22. Aging Cell. 2021 Aug 30. e13468
      Ataxia-telangiectasia (A-T) is a genetic disorder caused by the lack of functional ATM kinase. A-T is characterized by chronic inflammation, neurodegeneration and premature ageing features that are associated with increased genome instability, nuclear shape alterations, micronuclei accumulation, neuronal defects and premature entry into cellular senescence. The causal relationship between the detrimental inflammatory signature and the neurological deficiencies of A-T remains elusive. Here, we utilize human pluripotent stem cell-derived cortical brain organoids to study A-T neuropathology. Mechanistically, we show that the cGAS-STING pathway is required for the recognition of micronuclei and induction of a senescence-associated secretory phenotype (SASP) in A-T olfactory neurosphere-derived cells and brain organoids. We further demonstrate that cGAS and STING inhibition effectively suppresses self-DNA-triggered SASP expression in A-T brain organoids, inhibits astrocyte senescence and neurodegeneration, and ameliorates A-T brain organoid neuropathology. Our study thus reveals that increased cGAS and STING activity is an important contributor to chronic inflammation and premature senescence in the central nervous system of A-T and constitutes a novel therapeutic target for treating neuropathology in A-T patients.
    Keywords:  Ataxia-Telangiectasia; brain aging; brain organoids; cGAS-STING signalling; cellular senescence; neurodegeneration
  23. Development. 2021 Sep 02. pii: dev.199477. [Epub ahead of print]
      The STAT3 transcription factor, acting both in the nucleus and mitochondria, maintains embryonic stem cell pluripotency and promotes their proliferation. In this work, using zebrafish, we determined in vivo that mitochondrial STAT3 regulates mtDNA transcription in embryonic and larval stem cell niches and that this activity affects their proliferation rates. As a result, we demonstrated that STAT3 import inside mitochondria requires Y705 phosphorylation by Jak, while its mitochondrial transcriptional activity, as well as its effect on proliferation, depends on the MAPK target S727. These data were confirmed using mouse embryonic stem cells: while the Y705 mutated STAT3 cannot enter mitochondria, the S727 mutation does not affect the import in the organelle and is responsible for STAT3-dependent mitochondrial transcription. Surprisingly, STAT3-dependent increase of mitochondrial transcription seems independent from STAT3 binding to STAT3 responsive elements. Finally, loss of function experiments, with chemical inhibition of the JAK/STAT3 pathway or genetic ablation of stat3 gene, demonstrated that STAT3 is also required for cell proliferation in the intestine of zebrafish.
    Keywords:  ESC; STAT3; mitochondria; transcription; zebrafish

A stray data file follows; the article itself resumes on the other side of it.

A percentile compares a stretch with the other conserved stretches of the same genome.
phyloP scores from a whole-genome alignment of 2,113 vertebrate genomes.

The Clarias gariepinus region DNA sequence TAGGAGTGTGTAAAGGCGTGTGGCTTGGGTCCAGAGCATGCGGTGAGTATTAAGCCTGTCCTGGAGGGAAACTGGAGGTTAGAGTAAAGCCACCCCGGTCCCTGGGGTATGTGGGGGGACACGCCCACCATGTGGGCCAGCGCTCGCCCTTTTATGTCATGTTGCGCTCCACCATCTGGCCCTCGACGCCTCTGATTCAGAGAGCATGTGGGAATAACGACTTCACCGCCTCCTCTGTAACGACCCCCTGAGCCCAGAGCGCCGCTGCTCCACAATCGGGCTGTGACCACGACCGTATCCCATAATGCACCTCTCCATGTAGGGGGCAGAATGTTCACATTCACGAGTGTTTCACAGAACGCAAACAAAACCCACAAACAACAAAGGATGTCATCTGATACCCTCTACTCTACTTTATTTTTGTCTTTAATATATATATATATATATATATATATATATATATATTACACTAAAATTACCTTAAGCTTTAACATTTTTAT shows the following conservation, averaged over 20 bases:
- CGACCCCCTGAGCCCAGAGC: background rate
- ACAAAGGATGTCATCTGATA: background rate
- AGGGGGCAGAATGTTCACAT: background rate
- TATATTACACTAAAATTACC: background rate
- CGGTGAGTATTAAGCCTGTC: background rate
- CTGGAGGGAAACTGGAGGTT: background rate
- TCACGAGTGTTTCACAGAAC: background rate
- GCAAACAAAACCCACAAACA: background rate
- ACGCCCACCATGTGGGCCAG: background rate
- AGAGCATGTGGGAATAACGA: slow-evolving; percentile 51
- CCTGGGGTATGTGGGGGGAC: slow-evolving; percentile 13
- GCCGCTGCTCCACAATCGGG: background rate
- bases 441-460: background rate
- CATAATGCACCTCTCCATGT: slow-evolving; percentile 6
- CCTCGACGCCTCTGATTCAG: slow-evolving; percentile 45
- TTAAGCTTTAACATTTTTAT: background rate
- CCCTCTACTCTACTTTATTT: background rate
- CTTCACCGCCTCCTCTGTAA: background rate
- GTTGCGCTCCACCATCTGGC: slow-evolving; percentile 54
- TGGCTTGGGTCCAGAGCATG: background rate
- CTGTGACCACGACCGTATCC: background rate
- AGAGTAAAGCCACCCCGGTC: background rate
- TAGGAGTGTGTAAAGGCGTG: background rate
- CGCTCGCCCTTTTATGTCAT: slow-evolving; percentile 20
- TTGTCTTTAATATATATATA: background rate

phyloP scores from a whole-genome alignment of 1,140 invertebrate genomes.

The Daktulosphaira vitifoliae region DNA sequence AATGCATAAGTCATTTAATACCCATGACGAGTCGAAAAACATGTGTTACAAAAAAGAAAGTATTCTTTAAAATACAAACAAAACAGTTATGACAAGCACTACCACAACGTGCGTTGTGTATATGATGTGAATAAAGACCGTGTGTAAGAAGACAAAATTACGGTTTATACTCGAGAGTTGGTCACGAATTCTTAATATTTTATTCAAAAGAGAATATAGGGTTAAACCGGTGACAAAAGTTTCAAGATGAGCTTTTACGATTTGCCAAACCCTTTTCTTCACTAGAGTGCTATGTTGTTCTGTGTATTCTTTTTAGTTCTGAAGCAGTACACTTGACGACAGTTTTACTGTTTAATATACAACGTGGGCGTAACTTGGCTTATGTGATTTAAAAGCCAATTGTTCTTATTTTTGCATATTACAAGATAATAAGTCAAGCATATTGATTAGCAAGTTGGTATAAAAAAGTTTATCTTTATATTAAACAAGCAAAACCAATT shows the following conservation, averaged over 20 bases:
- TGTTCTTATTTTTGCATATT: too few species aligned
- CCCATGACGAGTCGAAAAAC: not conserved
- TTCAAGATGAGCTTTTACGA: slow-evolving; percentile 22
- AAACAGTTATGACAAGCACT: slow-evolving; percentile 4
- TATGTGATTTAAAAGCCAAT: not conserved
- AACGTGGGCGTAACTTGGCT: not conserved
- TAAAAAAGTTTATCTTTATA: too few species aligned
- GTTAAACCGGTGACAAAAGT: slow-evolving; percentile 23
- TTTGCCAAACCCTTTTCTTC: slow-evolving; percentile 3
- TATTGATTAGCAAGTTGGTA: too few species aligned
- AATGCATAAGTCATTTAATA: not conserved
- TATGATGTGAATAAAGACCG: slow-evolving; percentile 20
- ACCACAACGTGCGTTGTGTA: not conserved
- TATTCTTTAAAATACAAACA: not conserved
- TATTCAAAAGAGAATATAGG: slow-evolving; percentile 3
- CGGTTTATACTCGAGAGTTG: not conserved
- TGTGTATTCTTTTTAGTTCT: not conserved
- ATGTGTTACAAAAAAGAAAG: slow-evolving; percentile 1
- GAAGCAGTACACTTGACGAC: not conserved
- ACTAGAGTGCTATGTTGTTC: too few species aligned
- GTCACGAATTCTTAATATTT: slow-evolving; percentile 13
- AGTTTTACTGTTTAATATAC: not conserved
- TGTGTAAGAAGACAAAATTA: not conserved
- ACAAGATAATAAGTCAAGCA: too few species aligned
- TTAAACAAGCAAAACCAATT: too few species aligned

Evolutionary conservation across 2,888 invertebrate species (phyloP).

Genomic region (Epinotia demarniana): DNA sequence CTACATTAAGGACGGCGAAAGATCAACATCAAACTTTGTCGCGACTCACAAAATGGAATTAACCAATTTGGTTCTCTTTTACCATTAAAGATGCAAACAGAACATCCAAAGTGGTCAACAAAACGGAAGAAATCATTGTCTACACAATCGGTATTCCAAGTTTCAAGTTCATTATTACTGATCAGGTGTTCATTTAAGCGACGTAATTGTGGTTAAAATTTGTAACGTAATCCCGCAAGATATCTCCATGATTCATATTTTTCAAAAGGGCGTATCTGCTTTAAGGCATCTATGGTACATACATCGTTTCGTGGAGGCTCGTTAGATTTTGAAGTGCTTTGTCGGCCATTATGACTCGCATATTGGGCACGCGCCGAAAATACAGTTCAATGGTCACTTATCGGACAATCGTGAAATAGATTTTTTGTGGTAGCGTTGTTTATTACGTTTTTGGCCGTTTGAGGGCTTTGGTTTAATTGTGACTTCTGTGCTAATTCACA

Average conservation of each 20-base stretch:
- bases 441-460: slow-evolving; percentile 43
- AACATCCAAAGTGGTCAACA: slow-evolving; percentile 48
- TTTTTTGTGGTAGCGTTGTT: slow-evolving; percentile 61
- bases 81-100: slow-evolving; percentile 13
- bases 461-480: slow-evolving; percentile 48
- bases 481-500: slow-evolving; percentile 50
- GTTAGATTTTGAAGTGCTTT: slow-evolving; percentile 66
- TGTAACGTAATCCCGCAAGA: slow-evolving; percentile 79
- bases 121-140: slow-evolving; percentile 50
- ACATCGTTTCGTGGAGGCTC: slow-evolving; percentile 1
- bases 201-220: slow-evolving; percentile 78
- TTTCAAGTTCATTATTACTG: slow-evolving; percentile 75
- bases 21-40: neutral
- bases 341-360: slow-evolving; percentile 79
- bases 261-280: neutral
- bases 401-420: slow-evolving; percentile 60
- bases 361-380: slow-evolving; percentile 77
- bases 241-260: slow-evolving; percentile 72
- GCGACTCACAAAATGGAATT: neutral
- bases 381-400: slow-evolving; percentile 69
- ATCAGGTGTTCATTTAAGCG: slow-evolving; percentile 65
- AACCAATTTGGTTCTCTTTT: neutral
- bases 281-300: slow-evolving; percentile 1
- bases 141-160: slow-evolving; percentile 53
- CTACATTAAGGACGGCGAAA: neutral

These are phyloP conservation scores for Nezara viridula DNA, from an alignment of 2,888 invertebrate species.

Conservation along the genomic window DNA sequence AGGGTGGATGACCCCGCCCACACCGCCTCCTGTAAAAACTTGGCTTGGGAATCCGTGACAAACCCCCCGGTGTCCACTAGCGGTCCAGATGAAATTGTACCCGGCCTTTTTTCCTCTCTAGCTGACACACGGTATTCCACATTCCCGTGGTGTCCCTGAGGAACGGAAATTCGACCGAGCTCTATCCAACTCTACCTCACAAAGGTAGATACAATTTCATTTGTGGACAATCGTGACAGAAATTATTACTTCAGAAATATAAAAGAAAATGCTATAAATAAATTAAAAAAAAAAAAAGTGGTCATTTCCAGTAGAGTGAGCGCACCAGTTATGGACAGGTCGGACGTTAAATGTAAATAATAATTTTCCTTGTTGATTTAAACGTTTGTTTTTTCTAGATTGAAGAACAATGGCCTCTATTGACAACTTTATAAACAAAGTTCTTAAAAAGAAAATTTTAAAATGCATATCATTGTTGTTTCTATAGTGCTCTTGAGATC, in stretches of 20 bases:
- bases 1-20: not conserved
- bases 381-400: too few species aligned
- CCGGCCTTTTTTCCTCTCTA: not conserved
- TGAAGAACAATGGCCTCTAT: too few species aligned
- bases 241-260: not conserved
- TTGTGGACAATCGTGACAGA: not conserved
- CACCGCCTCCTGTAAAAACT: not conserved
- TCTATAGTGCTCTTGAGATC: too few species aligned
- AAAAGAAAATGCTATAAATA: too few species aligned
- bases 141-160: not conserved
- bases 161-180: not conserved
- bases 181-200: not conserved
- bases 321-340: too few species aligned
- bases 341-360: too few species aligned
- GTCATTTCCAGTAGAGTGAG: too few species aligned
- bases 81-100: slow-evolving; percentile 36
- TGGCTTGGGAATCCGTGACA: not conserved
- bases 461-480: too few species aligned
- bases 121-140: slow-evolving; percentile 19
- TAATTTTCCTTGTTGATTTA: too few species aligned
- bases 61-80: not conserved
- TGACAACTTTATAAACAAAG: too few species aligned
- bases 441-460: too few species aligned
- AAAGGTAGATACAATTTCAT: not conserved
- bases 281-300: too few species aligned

24. Cell Rep. 2021 Aug 31. pii: S2211-1247(21)01085-8. [Epub ahead of print]36(9): 109642
      Post-translational modification of ribosomal proteins enables rapid and dynamic regulation of protein biogenesis. Site-specific ubiquitylation of 40S ribosomal proteins uS10 and eS10 plays a key role during ribosome-associated quality control (RQC). Distinct, and previously functionally ambiguous, ubiquitylation events on the 40S proteins uS3 and uS5 are induced by diverse proteostasis stressors that impact translation activity. Here, we identify the ubiquitin ligase RNF10 and the deubiquitylating enzyme USP10 as the key enzymes that regulate uS3 and uS5 ubiquitylation. Prolonged uS3 and uS5 ubiquitylation results in 40S, but not 60S, ribosomal protein degradation in a manner independent of canonical autophagy. We show that blocking progression of either scanning or elongating ribosomes past the start codon triggers site-specific ubiquitylation events on ribosomal proteins uS5 and uS3. This study identifies and characterizes a distinct arm in the RQC pathway, initiation RQC (iRQC), that acts on 40S ribosomes during translation initiation to modulate translation activity and capacity.
    Keywords:  RNF10; protein homeostasis; ribosome-associated quality control; translation initiation; ubiquitin
  25. Mech Ageing Dev. 2021 Aug 30. pii: S0047-6374(21)00135-4. [Epub ahead of print]199 111563
      Age associated chronic inflammation is a major contributor to diseases with advancing age. Adipose tissue function is at the nexus of processes contributing to age-related metabolic disease and mediating longevity. Hormonal fluctuations in aging potentially regulate age-associated visceral adiposity and metabolic dysfunction. Visceral adiposity in aging is linked to aberrant adipogenesis, insulin resistance, lipotoxicity and altered adipokine secretion. Age-related inflammatory phenomena depict sex differences in macrophage polarization, changes in T and B cell numbers, and types of dendritic cells. Sex differences are also observed in adipose tissue remodeling and cellular senescence suggesting a role for sex steroid hormones in the regulation of the adipose tissue microenvironment. It is crucial to investigate sex differences in aging clinical outcomes to identify and better understand physiology in at-risk individuals. Early interventions aimed at targets involved in adipose tissue adipogenesis, remodeling and inflammation in aging could facilitate a profound impact on health span and overcome age-related functional decline.
    Keywords:  Adipose tissue; Adipose tissue inflammation; Aging; Macrophages; Metabolism; Sex differences
  26. Mol Cell. 2021 Aug 26. pii: S1097-2765(21)00649-3. [Epub ahead of print]